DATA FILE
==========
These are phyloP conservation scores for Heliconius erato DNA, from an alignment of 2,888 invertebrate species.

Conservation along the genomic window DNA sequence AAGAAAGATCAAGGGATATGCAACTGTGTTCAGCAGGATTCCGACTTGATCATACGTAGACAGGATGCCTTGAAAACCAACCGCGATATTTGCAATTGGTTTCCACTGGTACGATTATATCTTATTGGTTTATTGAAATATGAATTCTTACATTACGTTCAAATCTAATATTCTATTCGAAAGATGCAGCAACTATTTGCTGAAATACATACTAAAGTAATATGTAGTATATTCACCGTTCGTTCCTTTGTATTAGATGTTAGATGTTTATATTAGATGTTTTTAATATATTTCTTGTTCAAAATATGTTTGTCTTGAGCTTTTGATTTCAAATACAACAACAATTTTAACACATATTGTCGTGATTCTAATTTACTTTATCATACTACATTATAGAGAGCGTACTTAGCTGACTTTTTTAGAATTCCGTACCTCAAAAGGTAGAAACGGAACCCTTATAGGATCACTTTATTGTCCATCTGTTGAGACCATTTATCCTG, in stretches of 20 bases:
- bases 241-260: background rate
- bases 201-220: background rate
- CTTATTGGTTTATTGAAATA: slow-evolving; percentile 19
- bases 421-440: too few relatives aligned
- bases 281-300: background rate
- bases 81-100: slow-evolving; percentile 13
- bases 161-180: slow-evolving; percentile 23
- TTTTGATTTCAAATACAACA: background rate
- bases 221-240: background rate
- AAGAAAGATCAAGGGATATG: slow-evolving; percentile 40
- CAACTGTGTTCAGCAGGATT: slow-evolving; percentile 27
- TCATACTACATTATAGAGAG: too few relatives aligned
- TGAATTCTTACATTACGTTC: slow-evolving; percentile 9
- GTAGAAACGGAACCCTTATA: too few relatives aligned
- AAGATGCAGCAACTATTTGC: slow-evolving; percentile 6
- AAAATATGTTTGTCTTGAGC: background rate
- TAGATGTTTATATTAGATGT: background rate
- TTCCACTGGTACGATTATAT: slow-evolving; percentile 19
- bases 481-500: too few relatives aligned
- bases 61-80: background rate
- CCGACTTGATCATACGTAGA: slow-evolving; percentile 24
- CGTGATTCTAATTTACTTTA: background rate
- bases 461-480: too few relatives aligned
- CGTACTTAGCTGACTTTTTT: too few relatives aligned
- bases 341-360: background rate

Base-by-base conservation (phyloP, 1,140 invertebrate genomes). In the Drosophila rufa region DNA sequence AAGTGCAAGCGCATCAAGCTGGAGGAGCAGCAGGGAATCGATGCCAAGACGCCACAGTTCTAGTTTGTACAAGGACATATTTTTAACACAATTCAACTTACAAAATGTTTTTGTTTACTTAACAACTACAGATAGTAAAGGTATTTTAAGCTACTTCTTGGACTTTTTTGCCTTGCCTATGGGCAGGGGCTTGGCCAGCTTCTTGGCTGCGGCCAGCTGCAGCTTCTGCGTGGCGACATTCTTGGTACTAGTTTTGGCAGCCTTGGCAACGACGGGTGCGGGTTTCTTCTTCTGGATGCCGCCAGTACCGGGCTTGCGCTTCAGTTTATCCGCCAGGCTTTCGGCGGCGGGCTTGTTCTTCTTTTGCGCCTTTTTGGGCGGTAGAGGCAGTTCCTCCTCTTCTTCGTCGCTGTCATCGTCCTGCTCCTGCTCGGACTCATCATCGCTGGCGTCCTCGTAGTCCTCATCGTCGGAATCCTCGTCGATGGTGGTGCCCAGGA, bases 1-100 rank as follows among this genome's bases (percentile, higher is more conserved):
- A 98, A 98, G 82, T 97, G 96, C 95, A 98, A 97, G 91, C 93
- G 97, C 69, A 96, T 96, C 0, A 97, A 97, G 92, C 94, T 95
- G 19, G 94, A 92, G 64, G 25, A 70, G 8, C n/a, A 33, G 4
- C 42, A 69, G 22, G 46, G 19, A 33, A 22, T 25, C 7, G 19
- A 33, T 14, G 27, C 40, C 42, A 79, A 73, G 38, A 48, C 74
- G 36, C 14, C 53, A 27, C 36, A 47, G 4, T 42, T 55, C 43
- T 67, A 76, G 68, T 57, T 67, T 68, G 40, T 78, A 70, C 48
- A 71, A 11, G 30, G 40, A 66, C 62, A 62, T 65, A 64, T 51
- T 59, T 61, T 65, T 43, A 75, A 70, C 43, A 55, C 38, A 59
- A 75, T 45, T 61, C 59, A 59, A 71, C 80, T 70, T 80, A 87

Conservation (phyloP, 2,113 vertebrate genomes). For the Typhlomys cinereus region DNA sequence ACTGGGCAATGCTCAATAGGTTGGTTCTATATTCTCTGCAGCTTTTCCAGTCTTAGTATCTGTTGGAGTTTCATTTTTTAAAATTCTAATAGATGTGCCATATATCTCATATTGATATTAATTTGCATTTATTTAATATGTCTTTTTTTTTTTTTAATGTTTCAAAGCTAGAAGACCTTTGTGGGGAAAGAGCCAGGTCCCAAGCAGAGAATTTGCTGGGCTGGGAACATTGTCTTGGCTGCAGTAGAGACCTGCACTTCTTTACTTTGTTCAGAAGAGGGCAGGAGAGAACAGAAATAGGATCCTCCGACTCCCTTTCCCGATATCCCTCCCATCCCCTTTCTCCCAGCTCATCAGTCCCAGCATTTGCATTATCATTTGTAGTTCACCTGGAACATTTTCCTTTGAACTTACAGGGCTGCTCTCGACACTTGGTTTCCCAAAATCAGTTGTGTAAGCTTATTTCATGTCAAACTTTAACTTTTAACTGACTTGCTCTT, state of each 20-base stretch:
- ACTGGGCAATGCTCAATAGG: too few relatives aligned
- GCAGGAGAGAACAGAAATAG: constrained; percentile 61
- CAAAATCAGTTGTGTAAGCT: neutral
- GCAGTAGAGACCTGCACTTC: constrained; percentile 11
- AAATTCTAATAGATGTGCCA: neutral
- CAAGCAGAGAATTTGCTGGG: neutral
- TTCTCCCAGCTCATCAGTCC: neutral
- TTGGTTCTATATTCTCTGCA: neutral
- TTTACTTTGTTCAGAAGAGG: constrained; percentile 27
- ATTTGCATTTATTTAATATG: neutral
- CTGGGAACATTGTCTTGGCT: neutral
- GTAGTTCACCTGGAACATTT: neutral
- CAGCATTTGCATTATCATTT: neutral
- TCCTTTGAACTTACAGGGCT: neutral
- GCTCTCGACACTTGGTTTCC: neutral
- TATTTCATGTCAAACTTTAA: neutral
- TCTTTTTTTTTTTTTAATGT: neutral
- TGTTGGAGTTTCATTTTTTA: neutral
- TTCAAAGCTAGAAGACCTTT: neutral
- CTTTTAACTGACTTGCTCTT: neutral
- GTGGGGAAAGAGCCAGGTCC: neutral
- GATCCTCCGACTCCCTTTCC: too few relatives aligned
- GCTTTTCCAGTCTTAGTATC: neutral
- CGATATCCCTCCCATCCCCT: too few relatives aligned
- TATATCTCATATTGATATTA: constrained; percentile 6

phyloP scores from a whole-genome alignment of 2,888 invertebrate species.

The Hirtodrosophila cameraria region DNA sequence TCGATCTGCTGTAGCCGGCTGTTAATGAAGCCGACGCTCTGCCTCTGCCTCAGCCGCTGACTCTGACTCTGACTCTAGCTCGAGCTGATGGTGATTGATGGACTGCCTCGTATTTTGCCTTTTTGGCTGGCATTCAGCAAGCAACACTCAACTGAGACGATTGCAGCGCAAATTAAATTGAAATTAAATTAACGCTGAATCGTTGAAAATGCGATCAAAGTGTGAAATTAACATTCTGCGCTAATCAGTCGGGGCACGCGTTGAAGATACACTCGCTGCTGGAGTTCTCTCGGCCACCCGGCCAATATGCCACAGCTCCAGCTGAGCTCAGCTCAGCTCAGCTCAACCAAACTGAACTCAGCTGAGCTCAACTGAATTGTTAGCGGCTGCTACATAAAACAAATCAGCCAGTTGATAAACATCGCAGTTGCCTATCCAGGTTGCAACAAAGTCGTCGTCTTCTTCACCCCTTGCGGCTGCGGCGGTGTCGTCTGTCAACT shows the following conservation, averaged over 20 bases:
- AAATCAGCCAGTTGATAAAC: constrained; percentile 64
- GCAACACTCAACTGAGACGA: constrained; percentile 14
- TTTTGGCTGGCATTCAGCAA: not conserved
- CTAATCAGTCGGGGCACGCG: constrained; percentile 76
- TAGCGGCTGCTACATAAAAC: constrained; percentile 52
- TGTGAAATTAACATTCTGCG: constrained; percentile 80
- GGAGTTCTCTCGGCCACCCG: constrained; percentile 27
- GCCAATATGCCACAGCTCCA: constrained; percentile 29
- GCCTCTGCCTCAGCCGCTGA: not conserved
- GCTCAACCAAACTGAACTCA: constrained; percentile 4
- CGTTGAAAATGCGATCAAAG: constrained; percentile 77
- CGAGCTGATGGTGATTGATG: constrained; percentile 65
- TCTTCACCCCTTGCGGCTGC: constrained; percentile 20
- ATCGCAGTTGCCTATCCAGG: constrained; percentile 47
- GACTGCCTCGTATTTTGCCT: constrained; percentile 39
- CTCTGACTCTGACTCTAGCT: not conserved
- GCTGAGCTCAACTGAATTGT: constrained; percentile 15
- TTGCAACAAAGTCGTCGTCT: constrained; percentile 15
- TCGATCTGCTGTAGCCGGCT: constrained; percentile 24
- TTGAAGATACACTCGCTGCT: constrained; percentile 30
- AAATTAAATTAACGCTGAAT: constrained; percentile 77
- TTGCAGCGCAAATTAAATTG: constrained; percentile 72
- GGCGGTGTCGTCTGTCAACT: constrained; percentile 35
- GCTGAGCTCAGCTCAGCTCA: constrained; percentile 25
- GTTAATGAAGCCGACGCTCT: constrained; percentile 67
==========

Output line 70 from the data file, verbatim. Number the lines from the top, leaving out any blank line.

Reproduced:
- CTAATCAGTCGGGGCACGCG: constrained; percentile 76